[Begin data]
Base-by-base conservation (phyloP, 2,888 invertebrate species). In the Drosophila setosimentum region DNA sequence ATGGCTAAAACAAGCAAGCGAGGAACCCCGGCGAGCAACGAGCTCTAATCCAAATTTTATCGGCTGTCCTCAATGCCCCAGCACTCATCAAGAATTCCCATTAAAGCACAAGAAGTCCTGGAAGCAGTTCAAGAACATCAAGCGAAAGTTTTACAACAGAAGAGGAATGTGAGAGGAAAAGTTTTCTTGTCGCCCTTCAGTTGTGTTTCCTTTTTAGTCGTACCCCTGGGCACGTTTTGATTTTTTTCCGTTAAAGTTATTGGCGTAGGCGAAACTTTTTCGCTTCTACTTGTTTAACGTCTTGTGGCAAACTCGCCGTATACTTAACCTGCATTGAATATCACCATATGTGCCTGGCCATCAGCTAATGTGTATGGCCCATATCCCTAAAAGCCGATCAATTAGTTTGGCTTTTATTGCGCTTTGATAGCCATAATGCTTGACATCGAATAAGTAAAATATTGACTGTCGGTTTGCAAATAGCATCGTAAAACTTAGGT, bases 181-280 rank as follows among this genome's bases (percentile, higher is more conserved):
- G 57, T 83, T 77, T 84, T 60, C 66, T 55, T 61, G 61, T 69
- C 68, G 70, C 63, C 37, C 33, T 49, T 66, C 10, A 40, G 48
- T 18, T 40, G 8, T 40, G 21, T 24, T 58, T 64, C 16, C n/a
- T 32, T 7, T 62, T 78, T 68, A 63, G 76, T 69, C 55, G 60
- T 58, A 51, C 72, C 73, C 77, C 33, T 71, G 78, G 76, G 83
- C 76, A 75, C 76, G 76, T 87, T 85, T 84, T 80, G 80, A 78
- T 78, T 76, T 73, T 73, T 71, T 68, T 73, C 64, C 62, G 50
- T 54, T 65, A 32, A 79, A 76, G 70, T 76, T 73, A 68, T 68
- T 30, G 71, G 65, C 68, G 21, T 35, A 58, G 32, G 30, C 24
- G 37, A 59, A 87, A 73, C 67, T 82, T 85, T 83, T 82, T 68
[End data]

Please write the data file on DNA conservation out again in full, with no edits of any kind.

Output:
Base-by-base conservation (phyloP, 2,888 invertebrate species). In the Drosophila setosimentum region DNA sequence ATGGCTAAAACAAGCAAGCGAGGAACCCCGGCGAGCAACGAGCTCTAATCCAAATTTTATCGGCTGTCCTCAATGCCCCAGCACTCATCAAGAATTCCCATTAAAGCACAAGAAGTCCTGGAAGCAGTTCAAGAACATCAAGCGAAAGTTTTACAACAGAAGAGGAATGTGAGAGGAAAAGTTTTCTTGTCGCCCTTCAGTTGTGTTTCCTTTTTAGTCGTACCCCTGGGCACGTTTTGATTTTTTTCCGTTAAAGTTATTGGCGTAGGCGAAACTTTTTCGCTTCTACTTGTTTAACGTCTTGTGGCAAACTCGCCGTATACTTAACCTGCATTGAATATCACCATATGTGCCTGGCCATCAGCTAATGTGTATGGCCCATATCCCTAAAAGCCGATCAATTAGTTTGGCTTTTATTGCGCTTTGATAGCCATAATGCTTGACATCGAATAAGTAAAATATTGACTGTCGGTTTGCAAATAGCATCGTAAAACTTAGGT, bases 181-280 rank as follows among this genome's bases (percentile, higher is more conserved):
- G 57, T 83, T 77, T 84, T 60, C 66, T 55, T 61, G 61, T 69
- C 68, G 70, C 63, C 37, C 33, T 49, T 66, C 10, A 40, G 48
- T 18, T 40, G 8, T 40, G 21, T 24, T 58, T 64, C 16, C n/a
- T 32, T 7, T 62, T 78, T 68, A 63, G 76, T 69, C 55, G 60
- T 58, A 51, C 72, C 73, C 77, C 33, T 71, G 78, G 76, G 83
- C 76, A 75, C 76, G 76, T 87, T 85, T 84, T 80, G 80, A 78
- T 78, T 76, T 73, T 73, T 71, T 68, T 73, C 64, C 62, G 50
- T 54, T 65, A 32, A 79, A 76, G 70, T 76, T 73, A 68, T 68
- T 30, G 71, G 65, C 68, G 21, T 35, A 58, G 32, G 30, C 24
- G 37, A 59, A 87, A 73, C 67, T 82, T 85, T 83, T 82, T 68